Monday, 12 July 2010

Libel migrates across the pond

Many of my fellow ex-pat friends have joked about the ‘reverse migration’ we see of Americans moving to Europe in search of a better, more comfortable life. But according to a recent article by the New York Observer, we may not be alone in this trans-Atlantic migration – libel lawsuits may be coming with us.

For decades it’s been a well-known fact that media lawyers in the US will frequently file lawsuits in the UK using a satellite office of the offending publication rather than suing in a US court. They are far more likely to win their case in Britain than in the US. The UK has arguably the strictest libel laws in the western world, and many media companies here keep a hefty fund on hand to make regular pay-outs to libel victims. When I first started reporting in the UK I had to attend seminars familiarising me with UK libel law, and in many ways I had to unlearn what I had learnt about libel in journalism school in the US. It’s a wholly different animal here.

Reforming UK libel law has been a priority for the Liberal Democrats, who are now a junior partner in the British government. Last week they announced that the government will bring forward a Defamation Bill next year that will aim to end the abuse of British libel law once and for all.

But judging by the latest figures for libel lawsuits in the US this push may be in for an uphill struggle, because the UK has become the international nesting ground for libel lawsuits, which have fled other countries like rats and infested the very foundation of the British legal system. Like termites, these 'libel lice' may be harder to shake off than the government is envisioning.

According to this article in the New York Observer, libel lawsuits in the US have essentially gone the way of the dodo. They have almost completely disappeared. Where did they go? One theory is that they have migrated over to Europe. Media lawyers have learned that it is almost impossible to win a libel case in America, wheras it is almost impossible to defend yourself against one in Europe.

According to the article, America’s major papers have seen the number of libel lawsuits filed against them ground to a complete halt. Time Inc. reports that it hasn’t had an active libel suit for 11 months, prompting the early retirement of their libel lawyer. The New York Times reports that for the first time in 30 years the company doesn’t have a single libel lawsuit against it pending, and it hasn’t had one for more than a year. The Wall Street Journal also reports that libel lawsuits against it have fallen to almost nothing. A recent study estimated that the number of libel trials in the US in the 2000s was 50% less than in the 1980s. The anecdotal evidence gathered by this Observer article suggests that in the 2010s that decline may accelerate to close to 100% less than in the 1980s.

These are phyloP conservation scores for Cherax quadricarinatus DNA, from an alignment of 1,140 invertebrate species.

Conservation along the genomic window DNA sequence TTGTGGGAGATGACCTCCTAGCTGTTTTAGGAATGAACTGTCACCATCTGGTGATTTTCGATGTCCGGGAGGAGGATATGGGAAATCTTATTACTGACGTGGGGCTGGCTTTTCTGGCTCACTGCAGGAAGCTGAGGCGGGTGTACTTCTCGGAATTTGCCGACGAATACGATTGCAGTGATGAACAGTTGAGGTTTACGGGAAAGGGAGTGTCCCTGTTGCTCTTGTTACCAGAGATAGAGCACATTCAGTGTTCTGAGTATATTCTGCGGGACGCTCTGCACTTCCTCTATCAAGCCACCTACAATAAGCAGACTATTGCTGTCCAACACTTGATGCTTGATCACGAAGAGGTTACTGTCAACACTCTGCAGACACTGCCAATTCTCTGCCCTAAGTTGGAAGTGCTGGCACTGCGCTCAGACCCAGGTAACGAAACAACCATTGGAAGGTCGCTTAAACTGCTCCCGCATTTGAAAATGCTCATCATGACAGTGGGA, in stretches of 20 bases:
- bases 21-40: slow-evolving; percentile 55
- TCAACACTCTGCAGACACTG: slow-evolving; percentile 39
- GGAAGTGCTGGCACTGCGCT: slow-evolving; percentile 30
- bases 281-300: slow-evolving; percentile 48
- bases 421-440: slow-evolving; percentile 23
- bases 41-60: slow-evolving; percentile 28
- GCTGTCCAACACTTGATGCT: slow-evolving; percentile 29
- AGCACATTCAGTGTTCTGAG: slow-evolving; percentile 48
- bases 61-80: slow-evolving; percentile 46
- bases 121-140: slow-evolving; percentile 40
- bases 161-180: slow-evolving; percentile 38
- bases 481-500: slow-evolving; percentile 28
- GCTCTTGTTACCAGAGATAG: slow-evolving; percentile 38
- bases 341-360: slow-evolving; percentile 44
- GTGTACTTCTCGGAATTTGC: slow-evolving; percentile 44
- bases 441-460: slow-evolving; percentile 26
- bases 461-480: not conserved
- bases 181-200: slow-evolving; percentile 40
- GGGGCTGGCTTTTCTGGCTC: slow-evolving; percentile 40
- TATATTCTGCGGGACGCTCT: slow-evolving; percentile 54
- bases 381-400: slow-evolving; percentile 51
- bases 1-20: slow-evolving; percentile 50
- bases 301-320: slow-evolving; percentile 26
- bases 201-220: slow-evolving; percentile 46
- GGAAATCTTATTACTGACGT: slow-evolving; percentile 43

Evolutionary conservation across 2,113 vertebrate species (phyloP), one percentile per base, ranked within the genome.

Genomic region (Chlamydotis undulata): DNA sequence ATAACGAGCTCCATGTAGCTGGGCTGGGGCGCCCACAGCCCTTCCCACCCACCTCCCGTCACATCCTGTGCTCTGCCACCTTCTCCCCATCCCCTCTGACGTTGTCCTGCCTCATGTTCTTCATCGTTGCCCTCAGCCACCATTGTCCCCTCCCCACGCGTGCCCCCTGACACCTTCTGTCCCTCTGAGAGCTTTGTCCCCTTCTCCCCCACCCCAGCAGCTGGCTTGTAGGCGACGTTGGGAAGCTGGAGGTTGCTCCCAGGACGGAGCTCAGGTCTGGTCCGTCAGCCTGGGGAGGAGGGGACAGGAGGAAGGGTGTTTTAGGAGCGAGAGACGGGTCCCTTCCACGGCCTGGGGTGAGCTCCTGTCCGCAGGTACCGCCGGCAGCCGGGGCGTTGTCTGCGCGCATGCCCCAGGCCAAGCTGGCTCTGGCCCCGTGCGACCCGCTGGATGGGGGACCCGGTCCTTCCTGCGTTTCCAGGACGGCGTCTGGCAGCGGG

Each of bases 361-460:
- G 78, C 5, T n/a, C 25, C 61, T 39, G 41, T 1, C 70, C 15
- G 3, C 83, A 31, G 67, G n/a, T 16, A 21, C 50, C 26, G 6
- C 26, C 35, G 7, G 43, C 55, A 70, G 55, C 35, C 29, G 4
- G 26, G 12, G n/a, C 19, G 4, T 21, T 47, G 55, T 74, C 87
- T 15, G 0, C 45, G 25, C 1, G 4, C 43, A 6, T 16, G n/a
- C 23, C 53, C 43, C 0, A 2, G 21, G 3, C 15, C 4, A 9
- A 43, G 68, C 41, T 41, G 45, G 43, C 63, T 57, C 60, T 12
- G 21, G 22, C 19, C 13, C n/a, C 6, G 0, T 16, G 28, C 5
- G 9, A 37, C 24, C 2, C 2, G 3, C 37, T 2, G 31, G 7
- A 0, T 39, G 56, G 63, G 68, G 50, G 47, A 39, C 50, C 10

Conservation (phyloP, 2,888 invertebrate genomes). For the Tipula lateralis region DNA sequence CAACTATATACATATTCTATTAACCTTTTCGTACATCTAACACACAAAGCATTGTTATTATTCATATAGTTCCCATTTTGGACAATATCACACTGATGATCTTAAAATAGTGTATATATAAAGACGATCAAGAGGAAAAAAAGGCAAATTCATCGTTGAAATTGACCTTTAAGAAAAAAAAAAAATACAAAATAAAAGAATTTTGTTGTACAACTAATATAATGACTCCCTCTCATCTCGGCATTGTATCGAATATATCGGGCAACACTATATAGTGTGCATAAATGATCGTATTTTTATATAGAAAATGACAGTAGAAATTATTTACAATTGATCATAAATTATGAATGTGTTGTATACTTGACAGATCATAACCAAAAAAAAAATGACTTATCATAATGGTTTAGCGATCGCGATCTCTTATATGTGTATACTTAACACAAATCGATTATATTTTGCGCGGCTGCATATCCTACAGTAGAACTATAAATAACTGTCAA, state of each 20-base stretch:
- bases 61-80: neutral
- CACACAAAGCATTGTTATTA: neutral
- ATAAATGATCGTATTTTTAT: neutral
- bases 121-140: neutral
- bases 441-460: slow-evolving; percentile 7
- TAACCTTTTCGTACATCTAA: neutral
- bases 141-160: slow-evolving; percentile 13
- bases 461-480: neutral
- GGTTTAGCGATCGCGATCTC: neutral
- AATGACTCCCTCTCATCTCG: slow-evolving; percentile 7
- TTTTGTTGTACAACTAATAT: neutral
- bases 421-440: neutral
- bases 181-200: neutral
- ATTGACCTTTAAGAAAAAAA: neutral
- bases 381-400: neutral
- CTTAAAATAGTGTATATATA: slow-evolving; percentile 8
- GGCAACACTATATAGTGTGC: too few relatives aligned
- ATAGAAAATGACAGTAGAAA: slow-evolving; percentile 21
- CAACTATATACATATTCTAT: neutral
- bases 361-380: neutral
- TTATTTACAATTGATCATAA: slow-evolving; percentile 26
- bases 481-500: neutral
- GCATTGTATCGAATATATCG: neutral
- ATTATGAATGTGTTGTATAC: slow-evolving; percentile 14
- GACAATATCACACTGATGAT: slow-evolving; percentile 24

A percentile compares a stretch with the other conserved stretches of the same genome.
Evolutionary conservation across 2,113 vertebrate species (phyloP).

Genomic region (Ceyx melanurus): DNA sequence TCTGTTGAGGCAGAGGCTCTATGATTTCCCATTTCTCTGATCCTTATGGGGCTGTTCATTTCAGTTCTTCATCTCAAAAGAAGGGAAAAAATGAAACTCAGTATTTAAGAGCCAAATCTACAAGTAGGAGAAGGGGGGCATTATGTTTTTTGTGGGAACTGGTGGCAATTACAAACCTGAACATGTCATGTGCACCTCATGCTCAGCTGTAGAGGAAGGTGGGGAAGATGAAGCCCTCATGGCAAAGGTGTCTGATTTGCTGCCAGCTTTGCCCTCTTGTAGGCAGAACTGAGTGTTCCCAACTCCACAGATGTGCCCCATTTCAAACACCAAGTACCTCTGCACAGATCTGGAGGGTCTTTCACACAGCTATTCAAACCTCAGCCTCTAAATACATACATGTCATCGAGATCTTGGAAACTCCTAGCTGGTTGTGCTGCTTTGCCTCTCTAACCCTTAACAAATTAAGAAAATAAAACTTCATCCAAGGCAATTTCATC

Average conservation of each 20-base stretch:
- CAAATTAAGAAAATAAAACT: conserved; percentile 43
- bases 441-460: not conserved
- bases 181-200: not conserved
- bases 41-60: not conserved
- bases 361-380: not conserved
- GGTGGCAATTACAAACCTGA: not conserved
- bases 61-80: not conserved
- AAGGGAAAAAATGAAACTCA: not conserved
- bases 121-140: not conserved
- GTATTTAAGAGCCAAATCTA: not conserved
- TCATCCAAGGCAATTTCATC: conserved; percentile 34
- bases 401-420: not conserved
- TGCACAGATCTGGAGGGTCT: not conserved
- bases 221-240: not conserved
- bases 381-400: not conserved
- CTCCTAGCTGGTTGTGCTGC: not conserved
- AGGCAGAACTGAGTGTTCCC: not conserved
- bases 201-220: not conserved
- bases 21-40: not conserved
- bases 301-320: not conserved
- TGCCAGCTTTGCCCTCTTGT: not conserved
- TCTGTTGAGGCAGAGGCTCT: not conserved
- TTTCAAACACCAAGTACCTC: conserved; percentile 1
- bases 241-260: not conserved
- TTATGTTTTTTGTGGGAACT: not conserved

So why has the notoriously litigious American public lost their appetite for libel lawsuits? Is it simply that in today’s globalised world they have learned that any media company is likely to have a division in Europe that can be sued instead with a much higher chance of success?

Speaking to NPR’s On the Media on Friday, the article author John Koblin suggested this is likely not the cause. For one thing, it is still not always (or even often) the case that an American plaintiff will be able to find a way to challenge a paper in a British court. Instead, Koblin says, the cause is much more likely to be the proliferation of the internet and the loss of influence of the mainstream media.

Back in the 1980s, if a major newspaper lied about you it could do major damage to your reputation. Despite this damage, you would have had little opportunity to vindicate yourself outside of a courtroom. Today these two elements have changed dramatically. The big papers like the New York Times no longer have the impact they once had in setting the news agenda. And the average person now has a multitude of opportunities to get his or her side of the story out. They can write a blog, either on their own site or on another site like the Huffington post. They can send out an email or a press release. They can find lower-level sympathetic media to rebut the major newspaper’s piece. Or, like the recent case of British rapper M.I.A.’s crusade against a New York Times profile piece she didn’t like, you can tweet about it. M.I.A. not only tweeted her objections to the article profilicly, she also tweeted the reporter’s home phone number so her fans could call him up and also express their displeasure.